Old dug well 75 feet

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Probably ship them off the Yucca Mountain would be the best.
--
To find that place where the rats don\'t race
and the phones don\'t ring at all.
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wrote:

Locally the rule is, fill with sand to within a few feet of the top, then cover with clay fill.well mounded up. We had such a fill job done free a couple of years ago because the old cistern/well was within a few hundred feet of the high school. I sort of miss the old cast iron pump in the patio. Looked rather neat painted Rustoleum light gray.
Joe
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use sand,wash in each load or two with water that helps to fill the voids and compacts at the same time.Do this and it will settle very little.
wrote:

Locally the rule is, fill with sand to within a few feet of the top, then cover with clay fill.well mounded up. We had such a fill job done free a couple of years ago because the old cistern/well was within a few hundred feet of the high school. I sort of miss the old cast iron pump in the patio. Looked rather neat painted Rustoleum light gray.
Joe
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I hope you have a good reason for back filling an otherwise good well. As unstable as the world is, you may need it later. You could regret that decision very severely.
--
Christopher A. Young
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Agreed. I have been on town water for over 30 years but I still have my original bored well. It is 36" in diameter x 40 feet deep minus some silting in. At the present time it is under a large deck, however I can get to it by lifting a "trap door" panel from the deck. If something happens to destroy, polute or otherwise make town water unuseable, I can always lift the door, remove the concrete lid and drop a pail down the well and lift up some water, if it is summer I have a pump that I can sit on the deck to pressurize my house system.
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EXT wrote:

I would think if you are not using it it would become polluted and stagnant.
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nope water flows underground naturally........ it doesnt spoil and traveling thru ground helps clean it
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I don't know what area you live in, but my brother in law abandoned a well and since he lived on a farm, he filled it with field stone....worst infestation of snakes I have ever heard of after that... Jim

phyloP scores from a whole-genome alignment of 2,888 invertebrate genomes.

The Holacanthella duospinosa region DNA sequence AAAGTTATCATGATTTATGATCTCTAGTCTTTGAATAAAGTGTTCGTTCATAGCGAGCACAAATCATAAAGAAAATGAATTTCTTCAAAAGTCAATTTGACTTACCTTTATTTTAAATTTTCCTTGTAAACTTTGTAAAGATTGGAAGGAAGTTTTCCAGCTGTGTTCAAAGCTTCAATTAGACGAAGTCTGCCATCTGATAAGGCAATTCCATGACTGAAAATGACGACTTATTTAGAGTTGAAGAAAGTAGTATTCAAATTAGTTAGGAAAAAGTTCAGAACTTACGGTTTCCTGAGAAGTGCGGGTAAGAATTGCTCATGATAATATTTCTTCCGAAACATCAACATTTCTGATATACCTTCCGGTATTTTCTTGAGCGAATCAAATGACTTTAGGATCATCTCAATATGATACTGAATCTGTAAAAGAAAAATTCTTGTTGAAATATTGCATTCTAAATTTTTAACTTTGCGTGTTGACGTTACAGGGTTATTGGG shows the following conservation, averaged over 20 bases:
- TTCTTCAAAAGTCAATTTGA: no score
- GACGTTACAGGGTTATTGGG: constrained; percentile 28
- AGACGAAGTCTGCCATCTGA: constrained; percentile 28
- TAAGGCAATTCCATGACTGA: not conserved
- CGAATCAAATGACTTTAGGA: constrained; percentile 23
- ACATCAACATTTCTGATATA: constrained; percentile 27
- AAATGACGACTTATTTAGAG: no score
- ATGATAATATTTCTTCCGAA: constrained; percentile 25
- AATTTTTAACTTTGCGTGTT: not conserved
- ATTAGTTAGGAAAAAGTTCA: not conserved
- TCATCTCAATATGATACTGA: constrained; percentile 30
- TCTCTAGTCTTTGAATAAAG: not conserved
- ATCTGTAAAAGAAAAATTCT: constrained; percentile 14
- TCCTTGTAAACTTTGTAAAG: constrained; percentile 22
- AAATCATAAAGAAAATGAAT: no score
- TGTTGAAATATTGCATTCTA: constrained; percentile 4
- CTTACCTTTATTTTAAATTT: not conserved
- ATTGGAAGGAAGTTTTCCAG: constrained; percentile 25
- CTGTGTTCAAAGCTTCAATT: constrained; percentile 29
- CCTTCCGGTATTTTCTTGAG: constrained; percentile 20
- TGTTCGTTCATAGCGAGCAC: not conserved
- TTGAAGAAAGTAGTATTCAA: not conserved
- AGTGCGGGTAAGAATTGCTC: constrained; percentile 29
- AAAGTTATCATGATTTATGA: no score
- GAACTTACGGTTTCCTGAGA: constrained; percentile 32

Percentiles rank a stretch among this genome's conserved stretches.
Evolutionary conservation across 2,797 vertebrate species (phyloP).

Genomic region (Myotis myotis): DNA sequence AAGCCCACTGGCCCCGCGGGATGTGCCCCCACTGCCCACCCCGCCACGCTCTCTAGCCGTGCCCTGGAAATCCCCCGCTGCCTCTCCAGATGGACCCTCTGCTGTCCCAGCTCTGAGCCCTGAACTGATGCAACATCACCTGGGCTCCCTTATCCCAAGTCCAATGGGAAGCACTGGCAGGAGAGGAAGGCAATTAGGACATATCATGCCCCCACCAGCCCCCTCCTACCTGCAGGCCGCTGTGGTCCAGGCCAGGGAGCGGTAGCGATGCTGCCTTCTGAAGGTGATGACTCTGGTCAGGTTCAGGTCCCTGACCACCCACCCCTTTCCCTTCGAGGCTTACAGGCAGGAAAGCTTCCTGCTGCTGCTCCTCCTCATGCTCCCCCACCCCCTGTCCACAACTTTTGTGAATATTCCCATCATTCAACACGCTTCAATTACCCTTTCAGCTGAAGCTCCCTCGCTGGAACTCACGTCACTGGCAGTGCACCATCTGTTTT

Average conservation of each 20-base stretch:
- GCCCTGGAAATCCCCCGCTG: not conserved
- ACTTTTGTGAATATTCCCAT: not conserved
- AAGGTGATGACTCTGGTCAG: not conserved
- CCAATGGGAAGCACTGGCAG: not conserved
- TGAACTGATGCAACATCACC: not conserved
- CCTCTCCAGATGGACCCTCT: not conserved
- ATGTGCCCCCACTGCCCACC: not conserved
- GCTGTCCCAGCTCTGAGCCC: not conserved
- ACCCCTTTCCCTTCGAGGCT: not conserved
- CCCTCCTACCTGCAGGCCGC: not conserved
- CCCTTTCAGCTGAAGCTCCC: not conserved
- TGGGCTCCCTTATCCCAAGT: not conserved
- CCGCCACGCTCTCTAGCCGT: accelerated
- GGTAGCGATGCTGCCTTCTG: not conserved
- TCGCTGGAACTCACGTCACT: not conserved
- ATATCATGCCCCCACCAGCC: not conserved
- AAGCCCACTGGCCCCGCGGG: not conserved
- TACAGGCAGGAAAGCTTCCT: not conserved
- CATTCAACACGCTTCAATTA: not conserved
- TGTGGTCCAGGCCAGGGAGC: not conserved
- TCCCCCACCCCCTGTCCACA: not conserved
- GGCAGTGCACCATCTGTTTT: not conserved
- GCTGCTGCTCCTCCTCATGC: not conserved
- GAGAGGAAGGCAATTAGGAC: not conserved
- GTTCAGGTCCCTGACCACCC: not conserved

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my home plan was built in 1950, they filled a hand dug well in my back yard. it settled for over 50 years. was a real maintence headache. lived here since 1972.
i would fix up the lawn ornament the next home buyer might like it
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Leave it until I get my MIL over there. We'll toss her in, and if there's any room left, put the concrete on top of her.
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wrote:

Why fill it. The water is probably great for watering plants, lawn and trees, its all full of nutrients.
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ransley wrote:

I don't water nothing. I let nature take care of itself.
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on 10/23/2009 9:18 AM (ET) Van Chocstraw wrote the following:

Throwing anything down there might affect other people who take their water from that aquifer.
--

Bill
In Hamptonburgh, NY
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.

Naw, water traveling thru 100' of soil is clean enough to drink. That's why you can have a well and septic field on the same property as long as they are 100+ ft apart.
KC
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KC wrote:

likely to release. Not at all true for hydrocarbons, heavy metals in solution, and similar industrial things. They managed to kill a well field in this city a few years back with the plume from a solvent processing company several miles away. Also why gas stations that go out of business can't abandon their old metal tanks in place any more, and why new station tanks are double-wall plastic with alarms built in. And why neighborhood ma'n'pa dry cleaners have to send their actual cleaning out to a central plant now.
-- aem sends...
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KC wrote:

If you fill with gravel, you create a short circuit from the surface pollution directly into the deep water.
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wrote Re Re: Old dug well 75 feet:

Correct. If it must be filled, it should be with something like clay or bentonite.
--
I filter all messages from google groups.

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A good friend with 2 wells suggests the non used well may be acting as a water reservior. helping increase water production at the active well.
something to ponder as you consider permanetely plugging the wall
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The 100 ft through dirt may be correct. Dumping pollutants directly into an aquifer (well) bypasses the 'dirt' bit.
Harry K
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wrote:

If there are any regulations covering closing a well there _will_ be specifications to the effect that it be sealed so no surface water can enter. If no local regs apply, then the EPA will have one, you can bet on that.
Having had my go around with the EPA I promise you you do not want to go that route.
Seal it properly or not at all.
Harry K
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